Camosun’s response plan to the Truth and Reconciliation Commission (TRC) Calls to Action contains a strong vision, guiding principles, and thirty-nine action statements that have enabled the college to respond to the TRC and the Indian Residential School survivors upon whose experience the TRC was founded.
We used our four corner-post Indigenization model to organize this response.
All four corner-posts rest on the foundation of relationships. We've nurtured strong relationships between and amongst the Indigenous and non-Indigenous members of the college, including students, employees and leaders, alongside our relationships with Indigenous communities and education partners. The corner-posts are curriculum processes, services to students, employee education, and policy and planning and we developed recommendations and actions for each.
Services to Students
While good Indigenous student services were already in place at Camosun before the TRC report was delivered, all the action items, in their own way, contribute to the student experience and thus to student services. Ensuring that the college's curriculum, facilities, policies, and expectations consider the needs of Indigenous students impacts the ways students can engage with student service providers. Rather than just needing a place to work out the traumas of trying to learn in a place where they don't see themselves, they can, in their interactions with student services providers, seek guidance, find cultural space, make life plans, and enhance their strengths and resilience.
Policy and Planning
We worked to ensure an increase Indigenous participation in decision-making processes, along with increased consultation, and representation. Below are some of the actions undertaken:
- Brought more Indigenous presence to our Senior Leadership Council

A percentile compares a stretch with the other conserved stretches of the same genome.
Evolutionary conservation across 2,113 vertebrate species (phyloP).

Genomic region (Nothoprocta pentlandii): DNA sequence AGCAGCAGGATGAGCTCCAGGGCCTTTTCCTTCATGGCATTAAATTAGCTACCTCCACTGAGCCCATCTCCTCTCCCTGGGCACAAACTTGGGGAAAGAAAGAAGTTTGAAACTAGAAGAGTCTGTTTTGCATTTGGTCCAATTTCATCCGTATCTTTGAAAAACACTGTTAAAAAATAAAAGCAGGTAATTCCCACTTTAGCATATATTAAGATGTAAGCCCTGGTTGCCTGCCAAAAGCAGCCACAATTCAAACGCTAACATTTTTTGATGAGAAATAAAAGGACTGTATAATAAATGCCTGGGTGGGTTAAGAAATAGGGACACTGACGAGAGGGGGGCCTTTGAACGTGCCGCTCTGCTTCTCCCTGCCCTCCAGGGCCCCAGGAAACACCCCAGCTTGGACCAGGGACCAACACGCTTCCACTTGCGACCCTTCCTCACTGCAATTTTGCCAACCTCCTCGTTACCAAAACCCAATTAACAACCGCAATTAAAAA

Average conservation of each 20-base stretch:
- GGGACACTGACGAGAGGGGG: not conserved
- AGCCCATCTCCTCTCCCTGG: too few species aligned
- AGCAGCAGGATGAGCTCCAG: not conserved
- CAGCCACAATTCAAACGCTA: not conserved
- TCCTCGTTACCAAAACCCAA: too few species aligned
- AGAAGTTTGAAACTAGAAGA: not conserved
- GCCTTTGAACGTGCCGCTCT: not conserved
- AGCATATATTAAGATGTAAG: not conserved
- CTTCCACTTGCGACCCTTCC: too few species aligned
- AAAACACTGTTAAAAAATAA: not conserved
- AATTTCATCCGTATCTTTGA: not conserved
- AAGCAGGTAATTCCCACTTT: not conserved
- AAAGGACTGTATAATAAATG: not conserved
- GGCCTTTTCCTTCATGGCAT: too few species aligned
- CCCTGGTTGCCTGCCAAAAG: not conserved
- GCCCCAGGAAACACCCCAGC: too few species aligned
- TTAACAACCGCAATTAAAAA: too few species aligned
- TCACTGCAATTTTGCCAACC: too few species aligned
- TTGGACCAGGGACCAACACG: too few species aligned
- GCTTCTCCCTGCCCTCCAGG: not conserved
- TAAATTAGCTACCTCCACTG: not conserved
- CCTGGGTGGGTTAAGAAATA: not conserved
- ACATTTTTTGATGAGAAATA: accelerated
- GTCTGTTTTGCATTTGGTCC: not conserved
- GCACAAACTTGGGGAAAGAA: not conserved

- Camosun Board of Governors designated September 30 as an annual, college-wide, college-supported Orange Shirt Day
- Provided parking spaces for Elders.
- Enhanced educational planning to support the major goals of Indigenization & Reconciliation
- Introduced integral elements of Indigenization into the onboarding process, the welcome orientation, the employee handbook, and the Respect in the Workplace program.
Curriculum Development and Delivery
We recognize how important it is that Indigenous learners see themselves and their communities reflected in programs and courses across the college. It is critical for us to acknowledge that the ongoing social, cultural and economic issues that are faced in Indigenous communities stem from a shared history of colonization. Resolution requires that we learn together. Below are some of the actions we've undertaken to support this recognition:
- Developed Indigenous-focused required learning for all applicable programs, and added a number of electives to support students learning more about Indigenous worldviews
- Supported faculty to indigenize teaching and learning experiences in programs and courses.
- Developed and provided learning opportunities for newcomers to Canada and International students to learn more about Indigenous peoples, history, and current issues
- Acquired a 38’ Canoe to provide students, employees and community members’ access to a canoe for cultural camps, outdoor expeditions and field trips.
Employee Education is key. Most Canadians have little knowledge of the effects of colonization and the impact it has had on Indigenous peoples across the country. This lack of understanding impacts the quality of relationships that can exist among Indigenous peoples and Canadians. We work to educate people about how the current situation fits within an historical context to help them develop a strong rationale to Indigenize. Below are some examples of the actions we've taken:
- Provided a one-day TRC awareness day for all employees
- Expanded offerings of TELŦIN TŦE WILNEW for employees
- Piloted the development of cultural camps for students and employees, including college leadership
- Supported faculty to indigenize teaching and learning experiences
"And the students will find place in the canoe to stretch their bodies and minds, feed their hearts and spirits, all the while paddling toward their dreams and aspirations."
Janice Simcoe, Director, Eyēʔ Sqȃ’lewen